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  • ICAA Record ID
    778162
    AUTHOR
    Monsiváis, Carlos
    TITLE
    Los 41 y la gran redada / Carlos Monsiváis
    IN
    Letras Libres : Revista mensual (México, D. F., México). -- No. 40 (Abr., 2002)
    DESCRIPTION
    p. 22-28 : ill.
    LANGUAGES
    Spanish
    TYPE AND GENRE
    Journal article – Essays
    BIBLIOGRAPHIC CITATION
    Carlos Monsiváis. "Los 41 y la gran redada." Letras Libres: Revista mensual (Mexico City) 4, no.40 (April 2002): 22-28.
    NAME DESCRIPTORS
    Cuéllar, José Tomás de; Díaz, Porfirio; Prieto, Guillermo
Editorial Categories [?]
Synopsis

As part of his research into the rumors and the legend concerning the Baile de los 41 [Dance of the 41]—a scandalous police raid in Mexico City in which 42 homosexual men were arrested—Carlos Monsiváis turns to contemporary newspaper reports. He reads books on the period of the Porfirio Díaz administration and scours a variety of documents in search of the truth. Among other goals, Monsiváis seeks to discover the present name of the street known as “calle de la Paz,” clarify the scandal surrounding the involvement of Porfirio Díaz’s family and members of Mexico’s high society, and explore the presence of homosexuality in Mexico’s nineteenth-century literature. 

Annotations

The writer and journalist Carlos Monsiváis (1938-2010) provides hitherto unknown information about the legendary dance of The Forty One, held in 1901, that was disrupted by a scandalous raid that led to the arrest of 42 men, many of whom were dressed as women. Monsiváis refers to contemporary attitudes to homosexuality by quoting from an excerpt from the novel La linterna mágica [The Magic Lantern] by José Tomás de Cuellar titled “Chucho el Ninfa” [Chucho the Hooker] (1871). This excerpt depicts the tacitly accepted lifestyle of men who eschewed accepted rules of morality and lived alone in the shadows, hung around public baths, arranged secret parties, and possessed a heart divided in two. All this allowed them to live unmolested during the nineteenth century.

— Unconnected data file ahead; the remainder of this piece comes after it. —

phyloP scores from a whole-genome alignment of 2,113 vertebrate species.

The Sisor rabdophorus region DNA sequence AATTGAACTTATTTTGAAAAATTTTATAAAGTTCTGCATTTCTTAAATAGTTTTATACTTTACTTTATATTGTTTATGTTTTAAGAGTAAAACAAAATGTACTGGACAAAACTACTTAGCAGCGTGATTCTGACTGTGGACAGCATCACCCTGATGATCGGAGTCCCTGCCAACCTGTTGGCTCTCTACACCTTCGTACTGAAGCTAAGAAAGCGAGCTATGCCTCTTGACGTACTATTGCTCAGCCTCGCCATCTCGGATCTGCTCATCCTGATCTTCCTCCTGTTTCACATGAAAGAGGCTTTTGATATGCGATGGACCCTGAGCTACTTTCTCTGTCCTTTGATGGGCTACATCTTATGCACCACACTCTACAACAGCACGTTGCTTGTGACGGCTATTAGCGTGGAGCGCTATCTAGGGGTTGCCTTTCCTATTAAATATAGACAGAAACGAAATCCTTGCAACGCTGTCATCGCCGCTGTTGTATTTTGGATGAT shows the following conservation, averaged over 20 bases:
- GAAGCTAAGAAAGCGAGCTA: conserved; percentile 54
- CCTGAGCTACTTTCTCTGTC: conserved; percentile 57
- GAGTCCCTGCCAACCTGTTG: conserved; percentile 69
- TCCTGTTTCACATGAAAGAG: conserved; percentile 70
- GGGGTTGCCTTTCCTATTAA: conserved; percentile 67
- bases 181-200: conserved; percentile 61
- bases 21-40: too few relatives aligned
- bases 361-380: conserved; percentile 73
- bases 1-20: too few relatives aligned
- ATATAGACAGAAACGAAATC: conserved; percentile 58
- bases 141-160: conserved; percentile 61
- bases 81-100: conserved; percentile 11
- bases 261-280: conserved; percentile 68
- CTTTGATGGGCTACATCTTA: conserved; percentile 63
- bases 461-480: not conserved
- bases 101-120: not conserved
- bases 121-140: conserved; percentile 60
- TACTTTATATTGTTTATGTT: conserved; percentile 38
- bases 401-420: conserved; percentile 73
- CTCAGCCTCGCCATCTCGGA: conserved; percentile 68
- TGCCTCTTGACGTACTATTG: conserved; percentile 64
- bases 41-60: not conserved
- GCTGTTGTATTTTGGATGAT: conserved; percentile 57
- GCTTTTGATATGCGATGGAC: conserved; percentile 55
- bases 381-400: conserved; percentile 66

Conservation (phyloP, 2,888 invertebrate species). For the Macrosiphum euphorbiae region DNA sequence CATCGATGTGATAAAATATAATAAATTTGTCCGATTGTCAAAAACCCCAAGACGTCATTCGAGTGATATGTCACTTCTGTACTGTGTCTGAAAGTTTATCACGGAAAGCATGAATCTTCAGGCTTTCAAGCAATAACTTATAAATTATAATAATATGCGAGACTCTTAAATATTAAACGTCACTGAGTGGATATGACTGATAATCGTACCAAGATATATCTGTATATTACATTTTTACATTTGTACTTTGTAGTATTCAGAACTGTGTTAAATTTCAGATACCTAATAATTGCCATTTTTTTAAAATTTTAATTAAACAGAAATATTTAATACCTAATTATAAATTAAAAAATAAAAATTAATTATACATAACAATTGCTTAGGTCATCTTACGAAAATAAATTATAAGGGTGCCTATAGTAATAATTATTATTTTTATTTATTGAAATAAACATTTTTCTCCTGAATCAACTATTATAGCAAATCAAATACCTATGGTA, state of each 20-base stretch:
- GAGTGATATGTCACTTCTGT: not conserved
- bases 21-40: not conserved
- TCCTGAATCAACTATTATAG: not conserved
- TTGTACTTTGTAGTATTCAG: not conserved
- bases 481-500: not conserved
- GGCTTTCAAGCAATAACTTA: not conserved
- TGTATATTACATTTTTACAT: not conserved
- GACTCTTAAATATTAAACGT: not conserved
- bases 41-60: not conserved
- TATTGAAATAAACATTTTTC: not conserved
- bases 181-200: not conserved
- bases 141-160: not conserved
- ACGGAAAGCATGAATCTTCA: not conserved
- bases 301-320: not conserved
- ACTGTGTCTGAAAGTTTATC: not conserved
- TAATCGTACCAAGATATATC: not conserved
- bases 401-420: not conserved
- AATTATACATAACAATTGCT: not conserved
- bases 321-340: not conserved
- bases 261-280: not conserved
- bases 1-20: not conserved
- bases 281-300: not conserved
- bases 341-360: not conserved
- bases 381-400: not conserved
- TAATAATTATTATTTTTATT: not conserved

After that night, the term “forty one” in Mexico has come to imply homosexuality and intolerance. There are paintings by José Guadalupe Posada (1852-1913), Diego Rivera (1886-1957), José Clemente Orozco (1883-1949), and Antonio Ruiz—which refer to the event in a grotesque, mocking manner—that reveal the effeminate nature of a certain Mexican subculture.

Researcher
Alejandro García : CURARE A. C.
Team
CURARE, Espacio crítico para las artes, Mexico City, Mexico
Credit
Courtesy of the Private Archives of Carlos Monsiváis, Mexico City, México

Location
Instituto de Investigaciones Bibliográficas : Biblioteca Nacional/Hemeroteca Nacional